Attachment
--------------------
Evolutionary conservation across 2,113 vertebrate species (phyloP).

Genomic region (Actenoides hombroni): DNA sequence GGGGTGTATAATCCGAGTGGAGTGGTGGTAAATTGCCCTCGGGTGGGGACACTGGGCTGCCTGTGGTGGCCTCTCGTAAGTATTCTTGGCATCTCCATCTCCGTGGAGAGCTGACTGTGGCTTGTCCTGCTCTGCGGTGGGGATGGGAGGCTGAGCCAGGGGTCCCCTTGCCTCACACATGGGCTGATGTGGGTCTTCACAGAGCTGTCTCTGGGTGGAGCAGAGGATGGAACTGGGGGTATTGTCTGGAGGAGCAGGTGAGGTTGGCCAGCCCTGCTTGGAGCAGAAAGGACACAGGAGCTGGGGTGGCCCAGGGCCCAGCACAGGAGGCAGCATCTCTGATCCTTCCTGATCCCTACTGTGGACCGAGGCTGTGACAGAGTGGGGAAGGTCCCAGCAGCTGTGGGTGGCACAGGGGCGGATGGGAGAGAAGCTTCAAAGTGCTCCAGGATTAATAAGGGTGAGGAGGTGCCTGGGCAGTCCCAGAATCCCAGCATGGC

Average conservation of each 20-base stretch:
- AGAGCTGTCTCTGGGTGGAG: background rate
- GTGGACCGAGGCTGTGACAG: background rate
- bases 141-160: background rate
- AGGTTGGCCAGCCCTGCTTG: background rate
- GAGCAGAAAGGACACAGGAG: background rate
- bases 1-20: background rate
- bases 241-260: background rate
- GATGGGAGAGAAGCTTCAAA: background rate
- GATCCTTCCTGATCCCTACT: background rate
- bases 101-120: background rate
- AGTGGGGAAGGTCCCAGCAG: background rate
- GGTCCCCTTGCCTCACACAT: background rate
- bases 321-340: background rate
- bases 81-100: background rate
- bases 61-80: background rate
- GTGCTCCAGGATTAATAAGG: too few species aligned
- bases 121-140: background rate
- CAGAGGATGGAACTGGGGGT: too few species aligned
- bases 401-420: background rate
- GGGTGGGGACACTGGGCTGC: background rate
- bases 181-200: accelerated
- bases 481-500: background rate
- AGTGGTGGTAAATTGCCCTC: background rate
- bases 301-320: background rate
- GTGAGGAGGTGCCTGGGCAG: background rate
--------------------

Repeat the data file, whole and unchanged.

Evolutionary conservation across 2,113 vertebrate species (phyloP).

Genomic region (Actenoides hombroni): DNA sequence GGGGTGTATAATCCGAGTGGAGTGGTGGTAAATTGCCCTCGGGTGGGGACACTGGGCTGCCTGTGGTGGCCTCTCGTAAGTATTCTTGGCATCTCCATCTCCGTGGAGAGCTGACTGTGGCTTGTCCTGCTCTGCGGTGGGGATGGGAGGCTGAGCCAGGGGTCCCCTTGCCTCACACATGGGCTGATGTGGGTCTTCACAGAGCTGTCTCTGGGTGGAGCAGAGGATGGAACTGGGGGTATTGTCTGGAGGAGCAGGTGAGGTTGGCCAGCCCTGCTTGGAGCAGAAAGGACACAGGAGCTGGGGTGGCCCAGGGCCCAGCACAGGAGGCAGCATCTCTGATCCTTCCTGATCCCTACTGTGGACCGAGGCTGTGACAGAGTGGGGAAGGTCCCAGCAGCTGTGGGTGGCACAGGGGCGGATGGGAGAGAAGCTTCAAAGTGCTCCAGGATTAATAAGGGTGAGGAGGTGCCTGGGCAGTCCCAGAATCCCAGCATGGC

Average conservation of each 20-base stretch:
- AGAGCTGTCTCTGGGTGGAG: background rate
- GTGGACCGAGGCTGTGACAG: background rate
- bases 141-160: background rate
- AGGTTGGCCAGCCCTGCTTG: background rate
- GAGCAGAAAGGACACAGGAG: background rate
- bases 1-20: background rate
- bases 241-260: background rate
- GATGGGAGAGAAGCTTCAAA: background rate
- GATCCTTCCTGATCCCTACT: background rate
- bases 101-120: background rate
- AGTGGGGAAGGTCCCAGCAG: background rate
- GGTCCCCTTGCCTCACACAT: background rate
- bases 321-340: background rate
- bases 81-100: background rate
- bases 61-80: background rate
- GTGCTCCAGGATTAATAAGG: too few species aligned
- bases 121-140: background rate
- CAGAGGATGGAACTGGGGGT: too few species aligned
- bases 401-420: background rate
- GGGTGGGGACACTGGGCTGC: background rate
- bases 181-200: accelerated
- bases 481-500: background rate
- AGTGGTGGTAAATTGCCCTC: background rate
- bases 301-320: background rate
- GTGAGGAGGTGCCTGGGCAG: background rate